16. The illumination beacon of claim 14, further comprising a power management system operably coupled to the battery, the power management system including a signal generator and an energy storage device configured to selectively provide energy to the battery in response to a signal from the signal generator to increase energy available from the battery.
17. The illumination beacon of claim 14, wherein the mounting member includes an upper mounting member and a lower mounting member spaced apart from the upper mounting member, the battery positioned intermediate the upper mounting member and the lower mounting member.
18. The illumination beacon of claim 17, further comprising a battery holder positioned intermediate the upper mounting member and the lower mounting member, the battery holder including a positive terminal and a negative terminal, and the battery comprising a coin cell battery removably received within the battery holder for electrical communication with the positive terminal and the negative terminal.
19. The illumination beacon of claim 17, wherein the housing includes an outer wall with a center plane defined by a circle, the housing further including a transparent top surface and a transparent bottom surface.
20. The illumination beacon of claim 19, wherein the light source includes an upper light source supported by the upper mounting member and oriented to project light upwardly through the transparent top surface, and a lower light source supported by the lower mounting member and oriented to project light downwardly through the transparent bottom surface.
21. The illumination beacon of claim 19, wherein the external trigger system comprises a laser receiver configured to receive a signal from a laser source external to the housing.
22. The illumination beacon of claim 19, wherein the external trigger system comprises a reed switch configured to be controlled by a magnet external to the housing.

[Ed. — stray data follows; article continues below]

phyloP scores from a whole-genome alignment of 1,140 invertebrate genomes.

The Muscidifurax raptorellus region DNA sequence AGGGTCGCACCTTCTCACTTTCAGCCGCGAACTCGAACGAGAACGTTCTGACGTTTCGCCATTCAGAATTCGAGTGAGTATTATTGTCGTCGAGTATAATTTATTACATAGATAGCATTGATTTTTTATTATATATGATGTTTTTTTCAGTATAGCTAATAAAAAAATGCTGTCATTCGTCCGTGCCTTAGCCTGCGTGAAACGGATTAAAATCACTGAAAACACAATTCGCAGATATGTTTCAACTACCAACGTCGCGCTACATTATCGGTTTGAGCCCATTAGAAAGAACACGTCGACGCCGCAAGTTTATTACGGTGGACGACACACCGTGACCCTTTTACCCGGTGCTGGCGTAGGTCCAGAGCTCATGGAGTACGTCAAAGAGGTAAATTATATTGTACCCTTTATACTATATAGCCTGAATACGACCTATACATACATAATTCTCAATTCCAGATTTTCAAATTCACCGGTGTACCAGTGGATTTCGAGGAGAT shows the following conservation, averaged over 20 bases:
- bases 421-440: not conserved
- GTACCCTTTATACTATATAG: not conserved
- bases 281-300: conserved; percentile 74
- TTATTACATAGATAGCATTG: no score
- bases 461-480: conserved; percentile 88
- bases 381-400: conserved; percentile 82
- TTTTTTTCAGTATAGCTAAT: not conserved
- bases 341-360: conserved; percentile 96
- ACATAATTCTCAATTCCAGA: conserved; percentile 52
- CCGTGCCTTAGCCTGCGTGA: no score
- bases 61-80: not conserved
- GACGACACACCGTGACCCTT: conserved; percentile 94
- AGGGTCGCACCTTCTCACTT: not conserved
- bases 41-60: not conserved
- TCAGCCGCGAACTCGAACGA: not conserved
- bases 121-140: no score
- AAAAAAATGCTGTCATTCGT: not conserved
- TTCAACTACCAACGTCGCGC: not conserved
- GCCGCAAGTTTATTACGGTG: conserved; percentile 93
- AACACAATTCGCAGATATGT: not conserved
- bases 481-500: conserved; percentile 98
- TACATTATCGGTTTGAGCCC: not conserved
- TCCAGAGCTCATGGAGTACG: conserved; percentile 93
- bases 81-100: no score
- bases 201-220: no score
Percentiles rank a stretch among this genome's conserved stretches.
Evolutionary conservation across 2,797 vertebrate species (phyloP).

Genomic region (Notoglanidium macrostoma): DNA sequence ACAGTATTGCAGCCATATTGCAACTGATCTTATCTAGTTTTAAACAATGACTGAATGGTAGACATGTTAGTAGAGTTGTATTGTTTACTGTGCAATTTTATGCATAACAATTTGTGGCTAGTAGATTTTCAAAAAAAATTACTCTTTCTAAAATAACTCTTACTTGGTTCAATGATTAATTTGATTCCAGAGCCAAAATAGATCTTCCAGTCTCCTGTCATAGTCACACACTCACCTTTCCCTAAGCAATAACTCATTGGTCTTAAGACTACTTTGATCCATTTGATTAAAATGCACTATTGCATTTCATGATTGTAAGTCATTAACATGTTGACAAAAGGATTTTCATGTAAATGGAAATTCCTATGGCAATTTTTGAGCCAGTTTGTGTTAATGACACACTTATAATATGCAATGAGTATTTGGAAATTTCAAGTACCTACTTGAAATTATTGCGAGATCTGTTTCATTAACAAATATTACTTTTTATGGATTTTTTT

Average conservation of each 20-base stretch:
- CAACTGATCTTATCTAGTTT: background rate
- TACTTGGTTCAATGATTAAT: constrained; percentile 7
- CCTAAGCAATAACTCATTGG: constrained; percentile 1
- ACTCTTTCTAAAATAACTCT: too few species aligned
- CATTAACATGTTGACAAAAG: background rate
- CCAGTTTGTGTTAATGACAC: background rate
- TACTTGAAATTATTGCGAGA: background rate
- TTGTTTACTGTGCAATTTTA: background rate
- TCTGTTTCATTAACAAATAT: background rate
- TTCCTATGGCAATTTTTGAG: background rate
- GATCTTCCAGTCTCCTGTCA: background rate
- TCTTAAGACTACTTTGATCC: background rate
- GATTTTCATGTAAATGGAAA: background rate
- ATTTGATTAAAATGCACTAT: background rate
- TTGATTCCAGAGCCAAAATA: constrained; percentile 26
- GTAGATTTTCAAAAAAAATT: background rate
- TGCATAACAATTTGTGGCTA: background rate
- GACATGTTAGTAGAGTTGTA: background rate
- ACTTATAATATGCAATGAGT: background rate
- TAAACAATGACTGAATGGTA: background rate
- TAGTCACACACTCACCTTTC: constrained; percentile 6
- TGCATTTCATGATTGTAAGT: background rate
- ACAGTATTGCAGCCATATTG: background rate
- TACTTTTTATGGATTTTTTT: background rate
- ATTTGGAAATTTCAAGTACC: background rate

23. The illumination beacon of claim 19, wherein the external trigger system comprises a radio frequency receiver configured to receive a signal from a radio frequency transmitter external to the housing.
24. The illumination beacon of claim 14, wherein the light source comprises one of an infrared and ultraviolet light emitter.
25. The illumination beacon of claim 14, wherein the light source includes a socket configured to interchangeably receive one of an infrared, ultraviolet, and visible light emitter.
26. The illumination beacon of claim 14, further comprising a battery charge system operably coupled to the battery and configured to receive external power to charge the battery.
27. An illumination beacon comprising:
a housing including an outer wall with a center plane defined by a circle, the housing further including a transparent top surface and a transparent bottom surface;
an upper mounting member supported within the housing intermediate the transparent top surface and the transparent bottom surface;
a lower mounting member supported within the housing intermediate the upper mounting member and the transparent bottom surface;
an upper light source supported by the upper mounting member and oriented to project light upwardly through the transparent top surface;
a lower light source supported by the lower mounting member and oriented to project light downwardly through the transparent bottom surface;
a controller received within the housing and operably coupled to the upper and lower light sources, the controller configured to control operation of the upper and lower light sources in a flashing manner;
a battery holder positioned intermediate the upper mounting member and the lower mounting member, the battery holder including a positive terminal and a negative terminal;
a coin cell battery removably received within the battery holder for electrical communication with the positive terminal and the negative terminal for providing power to the upper and lower light sources; and
wherein the housing has an outer diameter of no greater than 1 inch.
28. The illumination beacon of claim 27, wherein the housing comprises a puck including a cylindrical side wall coupling the top surface with the bottom surface.